Graph showing time spent on Calls for Service, by Category. Approximately 25% on noncriminal calls, over 25% on Non-UCR Crime, 20% on traffic and 20% on Proactive
Percentage of time spent on calls for service category

Methodology

This assessment was compiled using Calls for Service data from the Austin Police Department covering January 2019 through June 2020.

This dataset encompassed 1,017,576 Calls for Service which were broken up into 7 overarching categories and 45 separate subcategories for further analysis.

Calls for Service do not perfectly capture time spent by law enforcement officers but instead provide a snapshot as to how officers interact with members of the public. Incidents relating to APD special assignments and secondary employment were not included in the overall assessment to provide a better understanding of interactions while formally “on the clock.” Overall, this analysis separated 956,256 Calls for Service into seven categories.

The seven categories of Calls for Service used in this analysis are:

Medical – Typically mental health, suicide, or death incidents. Additional data received indicates there is a separate flag for mental health incidents that stands apart from the call type. However, this data could not be joined back to the original dataset due to the absence of a linking data type. In addition, this data was only available for January through June 2020.

Responsive – Incidents that are not initiated by the officer. These may or may not be criminal in nature and include incidents like assisting other agencies, disturbances, and burglar alarms.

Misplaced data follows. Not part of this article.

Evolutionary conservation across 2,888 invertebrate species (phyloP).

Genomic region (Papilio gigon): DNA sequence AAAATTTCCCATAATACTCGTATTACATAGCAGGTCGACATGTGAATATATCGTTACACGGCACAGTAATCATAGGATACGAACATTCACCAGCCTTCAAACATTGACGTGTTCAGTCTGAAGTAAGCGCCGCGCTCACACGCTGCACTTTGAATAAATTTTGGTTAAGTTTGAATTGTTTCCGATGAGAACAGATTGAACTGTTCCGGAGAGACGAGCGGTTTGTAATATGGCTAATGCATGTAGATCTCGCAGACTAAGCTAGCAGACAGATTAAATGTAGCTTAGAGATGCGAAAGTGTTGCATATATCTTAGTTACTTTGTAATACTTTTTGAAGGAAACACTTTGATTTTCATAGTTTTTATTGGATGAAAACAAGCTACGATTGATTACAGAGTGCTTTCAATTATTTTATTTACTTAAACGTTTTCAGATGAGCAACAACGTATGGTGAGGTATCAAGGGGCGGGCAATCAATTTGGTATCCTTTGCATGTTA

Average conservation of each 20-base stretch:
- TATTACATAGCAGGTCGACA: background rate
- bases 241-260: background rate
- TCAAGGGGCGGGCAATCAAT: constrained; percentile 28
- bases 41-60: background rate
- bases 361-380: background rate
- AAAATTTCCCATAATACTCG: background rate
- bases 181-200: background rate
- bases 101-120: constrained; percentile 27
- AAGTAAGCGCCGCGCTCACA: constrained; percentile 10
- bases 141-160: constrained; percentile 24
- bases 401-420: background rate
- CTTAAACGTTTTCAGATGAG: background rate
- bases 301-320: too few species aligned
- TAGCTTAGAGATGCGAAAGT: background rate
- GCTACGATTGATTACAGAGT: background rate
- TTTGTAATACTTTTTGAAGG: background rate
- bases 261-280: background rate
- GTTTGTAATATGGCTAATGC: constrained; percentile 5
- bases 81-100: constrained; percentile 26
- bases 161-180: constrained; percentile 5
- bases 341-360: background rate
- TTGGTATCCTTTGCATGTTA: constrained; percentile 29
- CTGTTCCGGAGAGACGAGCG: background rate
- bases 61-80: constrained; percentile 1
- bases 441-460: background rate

Non-UCR Crime – Incidents that are criminal in nature but do not fit in FBI’s Uniform Crime Report Part I categories (criminal homicide, rape, robbery, aggravated assault, theft, auto theft, and burglary). These range from city ordinance violations to kidnapping and everything in between.

Proactive – Incidents that are initiated by the officer or take place during discretionary time. These incidents include conducting follow-up investigations, investigating suspicious persons, and routine patrol activities.

Property Crime – Defined by the FBI as auto theft, burglary, and theft. This does not include theft by fraud, forgery, or embezzlement.

Traffic – These incidents typically involve responses to traffic accidents, enforcing traffic laws (other than DUI), and directing traffic.

Violent Crime – Defined by the FBI as criminal homicide, rape, robbery, and aggravated assault. Only assaults specifically identified as aggravated were included as violent crimes in this assessment.

Percentage of calls related to crime

*data visualizations created by Emma Barker

Analysis

Call distribution by category

A plurality (40.2%) of all Calls for Service during the analyzed period were responsive calls. Most of the incidents in this category fit into four subcategories: disturbances (8.5% of all incidents), assisting other agencies (6.9%), complaints (6.3%), and burglar alarms (6%).

Less than 1% of all Calls for Service from January 2019 through June 2020 were for an incident deemed a Uniform Crime Report Part I violent crime. Robbery and assault/battery incidents made up over 85% of all violent crime Calls for Service over that span.

Time spent on calls by category

There is a wide range in terms of how long officers spend on each call depending on the call type. Homicide incidents, for example, on average take over 6 hours between time officers arrive on scene and the time the scene is closed. City ordinance incidents, by contrast, average just under 8 minutes to resolve on average. Violent crime Calls for Service typically take over 3 hours to clear, significantly longer than any other crime type. Despite this, violent crime incidents took up only 2.8% of the analyzed time spent by officers during the analysis period. This finding falls roughly in line with a previous analysis of Calls for Service in New Orleans (LA), Sacramento (CA), and Montgomery County (MD).